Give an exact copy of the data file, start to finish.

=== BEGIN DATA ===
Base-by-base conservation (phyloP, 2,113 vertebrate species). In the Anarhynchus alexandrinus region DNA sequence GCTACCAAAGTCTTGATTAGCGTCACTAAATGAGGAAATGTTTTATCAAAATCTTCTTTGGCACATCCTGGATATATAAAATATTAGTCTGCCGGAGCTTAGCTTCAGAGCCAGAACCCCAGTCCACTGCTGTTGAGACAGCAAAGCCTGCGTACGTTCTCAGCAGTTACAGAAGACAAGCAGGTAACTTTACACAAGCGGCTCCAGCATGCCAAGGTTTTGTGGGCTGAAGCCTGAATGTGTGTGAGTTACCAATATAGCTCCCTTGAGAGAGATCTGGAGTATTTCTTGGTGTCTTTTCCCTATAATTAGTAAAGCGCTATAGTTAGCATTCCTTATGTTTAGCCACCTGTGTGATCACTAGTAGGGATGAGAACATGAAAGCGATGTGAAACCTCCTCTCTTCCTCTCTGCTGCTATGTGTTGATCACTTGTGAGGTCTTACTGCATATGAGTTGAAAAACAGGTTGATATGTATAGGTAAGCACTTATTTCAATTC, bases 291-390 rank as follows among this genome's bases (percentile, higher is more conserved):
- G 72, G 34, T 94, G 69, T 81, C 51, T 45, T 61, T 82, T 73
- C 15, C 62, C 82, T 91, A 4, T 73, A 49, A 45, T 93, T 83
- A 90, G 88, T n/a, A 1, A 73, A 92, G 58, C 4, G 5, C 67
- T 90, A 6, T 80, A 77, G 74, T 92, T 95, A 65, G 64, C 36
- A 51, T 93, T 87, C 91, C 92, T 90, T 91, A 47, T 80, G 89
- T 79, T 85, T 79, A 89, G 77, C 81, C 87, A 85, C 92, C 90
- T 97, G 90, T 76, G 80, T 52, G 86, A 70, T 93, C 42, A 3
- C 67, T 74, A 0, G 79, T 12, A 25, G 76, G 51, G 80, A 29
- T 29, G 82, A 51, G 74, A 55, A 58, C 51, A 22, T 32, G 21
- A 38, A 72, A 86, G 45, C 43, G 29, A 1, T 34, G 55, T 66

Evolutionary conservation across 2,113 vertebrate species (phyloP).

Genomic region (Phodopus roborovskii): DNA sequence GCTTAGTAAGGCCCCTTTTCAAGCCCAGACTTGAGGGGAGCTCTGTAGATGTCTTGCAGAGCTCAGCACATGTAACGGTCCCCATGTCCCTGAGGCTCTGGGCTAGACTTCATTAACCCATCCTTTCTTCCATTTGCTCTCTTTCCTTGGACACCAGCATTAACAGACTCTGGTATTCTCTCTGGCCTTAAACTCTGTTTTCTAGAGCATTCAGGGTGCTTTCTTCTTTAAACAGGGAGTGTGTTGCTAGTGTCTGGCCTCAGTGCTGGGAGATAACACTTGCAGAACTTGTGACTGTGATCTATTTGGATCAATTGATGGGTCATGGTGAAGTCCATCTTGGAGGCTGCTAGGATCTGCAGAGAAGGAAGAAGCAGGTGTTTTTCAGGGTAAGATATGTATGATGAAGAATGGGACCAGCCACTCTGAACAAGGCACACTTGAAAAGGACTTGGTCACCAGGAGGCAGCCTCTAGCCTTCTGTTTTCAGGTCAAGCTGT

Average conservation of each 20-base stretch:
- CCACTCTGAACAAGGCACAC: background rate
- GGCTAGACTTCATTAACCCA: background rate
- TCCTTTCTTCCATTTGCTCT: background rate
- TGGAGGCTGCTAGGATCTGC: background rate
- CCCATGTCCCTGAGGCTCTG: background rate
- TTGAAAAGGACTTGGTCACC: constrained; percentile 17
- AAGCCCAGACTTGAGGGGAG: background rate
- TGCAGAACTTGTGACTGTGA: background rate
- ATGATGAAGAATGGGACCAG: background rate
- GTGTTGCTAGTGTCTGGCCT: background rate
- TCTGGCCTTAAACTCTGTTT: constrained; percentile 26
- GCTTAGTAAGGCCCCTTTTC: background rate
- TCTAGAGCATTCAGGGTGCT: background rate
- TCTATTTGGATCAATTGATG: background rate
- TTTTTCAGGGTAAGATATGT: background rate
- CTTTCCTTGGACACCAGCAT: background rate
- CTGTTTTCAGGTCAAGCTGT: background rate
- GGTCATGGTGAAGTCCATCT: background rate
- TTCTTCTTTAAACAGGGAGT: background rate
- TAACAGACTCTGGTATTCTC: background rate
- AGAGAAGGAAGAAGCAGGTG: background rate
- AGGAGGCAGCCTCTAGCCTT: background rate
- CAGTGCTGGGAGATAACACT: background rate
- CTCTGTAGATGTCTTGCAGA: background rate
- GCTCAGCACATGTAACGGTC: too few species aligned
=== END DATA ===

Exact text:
Base-by-base conservation (phyloP, 2,113 vertebrate species). In the Anarhynchus alexandrinus region DNA sequence GCTACCAAAGTCTTGATTAGCGTCACTAAATGAGGAAATGTTTTATCAAAATCTTCTTTGGCACATCCTGGATATATAAAATATTAGTCTGCCGGAGCTTAGCTTCAGAGCCAGAACCCCAGTCCACTGCTGTTGAGACAGCAAAGCCTGCGTACGTTCTCAGCAGTTACAGAAGACAAGCAGGTAACTTTACACAAGCGGCTCCAGCATGCCAAGGTTTTGTGGGCTGAAGCCTGAATGTGTGTGAGTTACCAATATAGCTCCCTTGAGAGAGATCTGGAGTATTTCTTGGTGTCTTTTCCCTATAATTAGTAAAGCGCTATAGTTAGCATTCCTTATGTTTAGCCACCTGTGTGATCACTAGTAGGGATGAGAACATGAAAGCGATGTGAAACCTCCTCTCTTCCTCTCTGCTGCTATGTGTTGATCACTTGTGAGGTCTTACTGCATATGAGTTGAAAAACAGGTTGATATGTATAGGTAAGCACTTATTTCAATTC, bases 291-390 rank as follows among this genome's bases (percentile, higher is more conserved):
- G 72, G 34, T 94, G 69, T 81, C 51, T 45, T 61, T 82, T 73
- C 15, C 62, C 82, T 91, A 4, T 73, A 49, A 45, T 93, T 83
- A 90, G 88, T n/a, A 1, A 73, A 92, G 58, C 4, G 5, C 67
- T 90, A 6, T 80, A 77, G 74, T 92, T 95, A 65, G 64, C 36
- A 51, T 93, T 87, C 91, C 92, T 90, T 91, A 47, T 80, G 89
- T 79, T 85, T 79, A 89, G 77, C 81, C 87, A 85, C 92, C 90
- T 97, G 90, T 76, G 80, T 52, G 86, A 70, T 93, C 42, A 3
- C 67, T 74, A 0, G 79, T 12, A 25, G 76, G 51, G 80, A 29
- T 29, G 82, A 51, G 74, A 55, A 58, C 51, A 22, T 32, G 21
- A 38, A 72, A 86, G 45, C 43, G 29, A 1, T 34, G 55, T 66

Evolutionary conservation across 2,113 vertebrate species (phyloP).

Genomic region (Phodopus roborovskii): DNA sequence GCTTAGTAAGGCCCCTTTTCAAGCCCAGACTTGAGGGGAGCTCTGTAGATGTCTTGCAGAGCTCAGCACATGTAACGGTCCCCATGTCCCTGAGGCTCTGGGCTAGACTTCATTAACCCATCCTTTCTTCCATTTGCTCTCTTTCCTTGGACACCAGCATTAACAGACTCTGGTATTCTCTCTGGCCTTAAACTCTGTTTTCTAGAGCATTCAGGGTGCTTTCTTCTTTAAACAGGGAGTGTGTTGCTAGTGTCTGGCCTCAGTGCTGGGAGATAACACTTGCAGAACTTGTGACTGTGATCTATTTGGATCAATTGATGGGTCATGGTGAAGTCCATCTTGGAGGCTGCTAGGATCTGCAGAGAAGGAAGAAGCAGGTGTTTTTCAGGGTAAGATATGTATGATGAAGAATGGGACCAGCCACTCTGAACAAGGCACACTTGAAAAGGACTTGGTCACCAGGAGGCAGCCTCTAGCCTTCTGTTTTCAGGTCAAGCTGT

Average conservation of each 20-base stretch:
- CCACTCTGAACAAGGCACAC: background rate
- GGCTAGACTTCATTAACCCA: background rate
- TCCTTTCTTCCATTTGCTCT: background rate
- TGGAGGCTGCTAGGATCTGC: background rate
- CCCATGTCCCTGAGGCTCTG: background rate
- TTGAAAAGGACTTGGTCACC: constrained; percentile 17
- AAGCCCAGACTTGAGGGGAG: background rate
- TGCAGAACTTGTGACTGTGA: background rate
- ATGATGAAGAATGGGACCAG: background rate
- GTGTTGCTAGTGTCTGGCCT: background rate
- TCTGGCCTTAAACTCTGTTT: constrained; percentile 26
- GCTTAGTAAGGCCCCTTTTC: background rate
- TCTAGAGCATTCAGGGTGCT: background rate
- TCTATTTGGATCAATTGATG: background rate
- TTTTTCAGGGTAAGATATGT: background rate
- CTTTCCTTGGACACCAGCAT: background rate
- CTGTTTTCAGGTCAAGCTGT: background rate
- GGTCATGGTGAAGTCCATCT: background rate
- TTCTTCTTTAAACAGGGAGT: background rate
- TAACAGACTCTGGTATTCTC: background rate
- AGAGAAGGAAGAAGCAGGTG: background rate
- AGGAGGCAGCCTCTAGCCTT: background rate
- CAGTGCTGGGAGATAACACT: background rate
- CTCTGTAGATGTCTTGCAGA: background rate
- GCTCAGCACATGTAACGGTC: too few species aligned